WhatsApp sues Indian government over Internet “mass surveillance” laws

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WhatsApp sues Indian government over Internet “mass surveillance” laws


WhatsApp has sued the Indian government over new internet laws that the company says will “seriously undermine” the privacy of their users.

The new computer laws, described as oppressive and draconian, give the Indian government more power to monitor online activity, including over encrypted apps like WhatsApp and Signal. They were adopted in February but were due to come into force on Wednesday.

Under the laws, the encryption – which keeps communications on the app private and inaccessible to third parties – should be removed from WhatsApp in India and messages should be placed in a “traceable” database. The government would then be able to identify and take action against the sender if content was found to be “illegal”.

WhatsApp, which has more than 400 million users in India and is a fundamental communication tool across the country, previously said it would not store its users’ data. The company filed a lawsuit in Delhi courts on Wednesday arguing that the new laws are unconstitutional and violate citizens’ right to privacy, as mentioned in a 2017 Supreme Court ruling.

“Some governments are looking to force technology companies to find out who sent a particular message on private messaging services. This concept is called ‘traceability’, ”WhatsApp said in an online statement. “WhatsApp is committed to doing everything in its power to protect the privacy of people’s personal messages, which is why we join with others in opposing traceability.”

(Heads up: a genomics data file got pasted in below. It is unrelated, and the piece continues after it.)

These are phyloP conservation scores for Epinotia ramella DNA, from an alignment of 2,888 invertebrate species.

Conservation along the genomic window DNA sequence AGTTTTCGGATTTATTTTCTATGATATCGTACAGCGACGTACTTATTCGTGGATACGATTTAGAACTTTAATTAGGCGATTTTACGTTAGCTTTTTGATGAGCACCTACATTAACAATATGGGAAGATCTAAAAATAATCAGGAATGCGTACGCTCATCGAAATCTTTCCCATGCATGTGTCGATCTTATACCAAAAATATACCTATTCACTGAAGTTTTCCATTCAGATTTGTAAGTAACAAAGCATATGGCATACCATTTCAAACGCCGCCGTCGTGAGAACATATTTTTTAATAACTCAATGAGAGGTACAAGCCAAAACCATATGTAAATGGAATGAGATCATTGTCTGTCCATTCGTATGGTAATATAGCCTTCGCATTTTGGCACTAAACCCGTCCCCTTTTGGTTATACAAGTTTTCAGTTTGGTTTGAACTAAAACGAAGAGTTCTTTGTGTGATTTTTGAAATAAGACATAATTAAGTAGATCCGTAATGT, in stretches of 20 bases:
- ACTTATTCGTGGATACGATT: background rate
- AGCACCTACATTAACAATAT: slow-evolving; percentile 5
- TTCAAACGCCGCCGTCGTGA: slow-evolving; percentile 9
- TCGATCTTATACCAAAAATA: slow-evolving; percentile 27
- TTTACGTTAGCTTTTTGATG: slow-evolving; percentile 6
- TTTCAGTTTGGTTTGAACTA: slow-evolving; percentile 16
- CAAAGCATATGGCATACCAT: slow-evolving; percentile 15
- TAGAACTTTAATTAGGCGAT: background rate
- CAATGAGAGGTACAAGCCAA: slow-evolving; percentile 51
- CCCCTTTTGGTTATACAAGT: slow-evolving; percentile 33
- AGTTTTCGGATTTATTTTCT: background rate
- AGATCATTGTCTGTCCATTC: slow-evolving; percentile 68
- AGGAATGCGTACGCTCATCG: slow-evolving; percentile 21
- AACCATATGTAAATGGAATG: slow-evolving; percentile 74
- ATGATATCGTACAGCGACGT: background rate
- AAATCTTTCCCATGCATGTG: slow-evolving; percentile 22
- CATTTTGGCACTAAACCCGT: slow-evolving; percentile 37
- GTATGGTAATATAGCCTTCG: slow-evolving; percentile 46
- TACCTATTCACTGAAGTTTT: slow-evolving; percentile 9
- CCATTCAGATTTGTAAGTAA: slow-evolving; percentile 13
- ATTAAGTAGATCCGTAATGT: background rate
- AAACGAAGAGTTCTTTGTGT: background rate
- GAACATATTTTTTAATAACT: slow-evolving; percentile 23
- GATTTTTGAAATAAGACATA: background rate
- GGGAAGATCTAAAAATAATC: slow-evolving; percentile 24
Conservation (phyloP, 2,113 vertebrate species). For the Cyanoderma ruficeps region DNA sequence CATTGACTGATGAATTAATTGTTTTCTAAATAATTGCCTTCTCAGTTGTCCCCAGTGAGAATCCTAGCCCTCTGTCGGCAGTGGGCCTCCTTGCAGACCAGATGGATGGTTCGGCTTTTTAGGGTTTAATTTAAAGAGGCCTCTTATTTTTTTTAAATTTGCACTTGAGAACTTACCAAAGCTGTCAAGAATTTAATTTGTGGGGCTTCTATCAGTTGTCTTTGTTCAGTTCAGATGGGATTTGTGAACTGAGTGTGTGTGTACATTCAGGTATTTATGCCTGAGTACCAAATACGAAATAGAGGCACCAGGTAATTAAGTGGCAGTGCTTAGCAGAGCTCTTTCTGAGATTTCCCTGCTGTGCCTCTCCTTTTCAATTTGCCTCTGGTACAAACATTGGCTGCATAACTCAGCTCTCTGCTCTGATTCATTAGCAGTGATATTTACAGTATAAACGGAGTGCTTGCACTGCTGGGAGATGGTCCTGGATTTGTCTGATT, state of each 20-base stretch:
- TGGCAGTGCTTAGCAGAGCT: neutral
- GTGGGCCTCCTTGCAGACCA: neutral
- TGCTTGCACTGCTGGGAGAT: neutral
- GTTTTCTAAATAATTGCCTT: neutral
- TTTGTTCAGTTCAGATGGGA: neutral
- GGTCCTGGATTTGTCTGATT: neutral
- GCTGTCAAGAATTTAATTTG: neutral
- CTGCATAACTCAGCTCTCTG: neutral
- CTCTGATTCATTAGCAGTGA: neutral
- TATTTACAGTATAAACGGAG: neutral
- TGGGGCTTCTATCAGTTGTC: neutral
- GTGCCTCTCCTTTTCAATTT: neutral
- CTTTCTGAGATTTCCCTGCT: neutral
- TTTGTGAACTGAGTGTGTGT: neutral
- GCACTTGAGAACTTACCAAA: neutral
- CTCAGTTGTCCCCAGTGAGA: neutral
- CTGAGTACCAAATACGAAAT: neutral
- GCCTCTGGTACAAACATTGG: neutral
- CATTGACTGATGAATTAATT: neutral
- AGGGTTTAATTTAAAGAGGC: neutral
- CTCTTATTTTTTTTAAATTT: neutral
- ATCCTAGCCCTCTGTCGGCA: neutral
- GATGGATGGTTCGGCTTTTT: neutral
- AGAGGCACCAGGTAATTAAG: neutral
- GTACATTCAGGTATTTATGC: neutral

The legal challenge is the latest escalation in a battle between big tech companies that have a huge and growing user base in India, and the Indian government, led by Prime Minister Narendra Modi, which has introduced more and more measures more stringent to regulate the Web. sphere, which is seen as a space of dissent.

A WhatsApp lawyer told Delhi High Court: “A government that chooses to make traceability mandatory is effectively imposing a new form of mass surveillance.

“In order to trace even a single message, services would have to trace each message. There is no way to predict which message the Indian government would want to investigate in the future. ”

The Modi government has already clashed with Twitter on several occasions, demanding that the site remove anti-government tweets linked to farmers’ protests earlier this year and more recently tweets criticizing the government’s handling of the pandemic.

Twitter complied with some requests and made some messages inaccessible inside India, but refused to comply with others. Facebook and Instagram were also recently instructed to remove anti-government posts mentioning the coronavirus, on the grounds that they could cause “panic”.

Under the new IT rules, social media companies must remove content within 36 hours of a legal order and must appoint an India-based “compliance officer” to handle any complaints. The laws also apply to online media and have been described as further muzzling of media in India.

Delhi Police, which are under the control of the Home Office, arrived late at night at empty Delhi Twitter offices in what was originally described as a “raid” on Monday. It was later clarified as a legal notice to the company, after a tweet by a politician from the ruling Bharatiya Janata (BJP) party was called “manipulated media”. The tweet concerned a document that evidence showed was rigged.

This is one of the first times that WhatsApp, a Facebook-owned encrypted messaging app, has taken legal action against a national government. WhatsApp has also clashed with the Brazilian government over similar privacy concerns, which has led to the service being shut down several times.

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